It's like, I've always wanted to have a song in WWE. But now, WWE realizes that in order to have the widest reach to the widest audience, to the most demographics, they need the music that speaks to the widest artist. Naturally, they're going to go with a country artist, or a hip hop artist or a pop artist. But metal, we are not excluding people. We're not trying to be exclusive. We're trying to be inclusive, but if we don't have the exposure, how can we be more inclusive? It's like we need some of these bigger companies to take a risk on us and maybe open the gate. It's Revolution Pictures. Do you know how many people said to me, "I didn't even know what hardcore heavy metal was until I saw the movie xXx"?
Universal did a great thing with their synergy, with their films, with Godsmack and The Scorpion King and with xXx. There was a lot of other stuff. Roadrunner did a great job too with the synergy between Freddie vs. Jason and Killswitch Engage and El Nino, and us and then we all did The Punisher.
I would love to turn on Netflix and have a Hatebreed song appear in Jessica Jones, or Daredevil, or Orange in the New Black, or any of these Netflix shows... and I would give the song for free. I would sign gratis rights for them to use the song. But, you have to create that opportunity. You have to be able to network. In order to network with people, you have to take meetings. You say, "hey, I'm the guy from Hatebreed to some executive", they're like "what, that sounds scary." You have to get in the door first, and then you have to be able to make these things happen, so it's going to take more than just me.
Levi: Yeah for sure. You're actually the host of Headbangers Ball for a good five years. Does that show still exist? I don't really ever watch MTV but do they play music videos at all now? What was that experience like, representing a big company like MTV?
Jamey: It was great. It was great. I don't think my podcast would have had the success if it wasn't for that. It opened up a lot of doors. It created, I feel like it really created careers. I don't think Avenged Sevenfold or As I Lay Dying or Killswitch or Lamb of God or Shadow's Fall or Atreyu or a lot of these bands, I don't think they would have had a trajectory without a show like that. It's not on anymore, I don't think MTV 2 even plays music any more. I think it's a lot of scripted reality shows like Teenage and Pregnant or I don't really know, I haven't checked it in a while.
But, we'll see. We'll see what happens. I think the relationship between TV and music, it's a tough one the way that the publishing has to be paid out, the way the administration has to be done. The idea that people want to watch music videos a la' carte on YouTube, is pretty sunken in now. Unless you have an editorial voice or a host that was a real what's the word, taste-maker? Like if you have a Dave Grohl. Like if Dave Grohl gives somebody a nod of approval, that carries a lot of weight. If somebody like Dave Grohl wanted to host like a new version of Headbanger's Ball, it could probably work, but I just, other than that, I really don't know. I don't know if it would be possible to ever do it again.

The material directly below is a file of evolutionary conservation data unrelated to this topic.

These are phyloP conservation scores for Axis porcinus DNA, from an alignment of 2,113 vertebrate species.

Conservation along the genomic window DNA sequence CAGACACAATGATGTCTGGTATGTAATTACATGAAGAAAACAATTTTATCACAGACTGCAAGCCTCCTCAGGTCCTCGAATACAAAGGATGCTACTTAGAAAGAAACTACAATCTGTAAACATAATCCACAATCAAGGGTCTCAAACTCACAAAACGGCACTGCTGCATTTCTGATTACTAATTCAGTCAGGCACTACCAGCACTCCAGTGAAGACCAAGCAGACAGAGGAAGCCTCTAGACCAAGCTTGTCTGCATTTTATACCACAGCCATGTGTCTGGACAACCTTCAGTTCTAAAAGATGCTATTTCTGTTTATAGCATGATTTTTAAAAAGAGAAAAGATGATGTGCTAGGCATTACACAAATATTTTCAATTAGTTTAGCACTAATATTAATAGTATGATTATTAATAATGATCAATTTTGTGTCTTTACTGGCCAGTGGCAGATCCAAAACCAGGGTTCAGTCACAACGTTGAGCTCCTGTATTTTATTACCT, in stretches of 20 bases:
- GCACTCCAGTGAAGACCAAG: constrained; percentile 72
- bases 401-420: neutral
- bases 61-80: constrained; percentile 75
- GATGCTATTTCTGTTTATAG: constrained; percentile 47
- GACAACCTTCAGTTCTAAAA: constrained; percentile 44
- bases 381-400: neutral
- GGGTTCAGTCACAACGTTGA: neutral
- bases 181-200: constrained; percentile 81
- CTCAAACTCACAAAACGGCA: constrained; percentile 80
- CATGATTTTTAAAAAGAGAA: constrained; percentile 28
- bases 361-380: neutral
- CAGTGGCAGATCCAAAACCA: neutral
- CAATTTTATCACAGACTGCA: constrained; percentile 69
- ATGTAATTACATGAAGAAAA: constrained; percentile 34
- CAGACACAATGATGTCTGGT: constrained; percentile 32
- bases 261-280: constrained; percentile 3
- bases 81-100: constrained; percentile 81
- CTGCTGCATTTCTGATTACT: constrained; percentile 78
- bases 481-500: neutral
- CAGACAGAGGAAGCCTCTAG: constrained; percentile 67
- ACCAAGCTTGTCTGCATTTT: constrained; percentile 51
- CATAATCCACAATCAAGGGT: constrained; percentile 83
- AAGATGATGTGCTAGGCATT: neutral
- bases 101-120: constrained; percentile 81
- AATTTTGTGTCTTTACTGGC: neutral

Levi:I guess we'll see what happens. Some more news that been going around the internet in the last week and it looks like it could be true is Axl Rose is going to be fronting AC/DC for a few shows. I love both those bands, I'm just wondering what you think of it. Would you watch it? Do you think it’s a good idea?
Jamey: Yeah, I'll check it out. I really, I want to say that I wish Brian Johnson the best. I've been going to the ear nose and throat doctor since like 2010 and I'm due for another check up. I think it's kind of every singers like worst fear. Singer, screamer, broadcaster, anybody voice over talent, anybody who's doing anything where their business and their livelihood is their voice. It's always in the back of your head. I really hope he makes a full recovery, I hope he's okay and I hope that the drama and the click-bait and the stuff that we're seeing online, I hope it's not as bad as what it seems.
As far as actually singing for AC/DC, it doesn't have the excitement as like if a Mark Tornillo or somebody who is more of an underdog, I think it would be more excited about. I don't know. Somebody, I would have liked to see a rags to riches type of story rather than a bunch of millionaires kind of doing AC/DC covers, or I don't know. I respect Axl, I like his voice, I think his voice will be fine for AC/DC songs. I want to check it out. But I'm not jumping out of my seat. If you told me Mark from Accept got the gig, I would be losing my mind. I would be so freaking happy because I love those, I love the last three Accept records. They're fucking great! Stalingrad! and Blind Rage is pretty good. I like an underdog story.
Listen to the full interview here...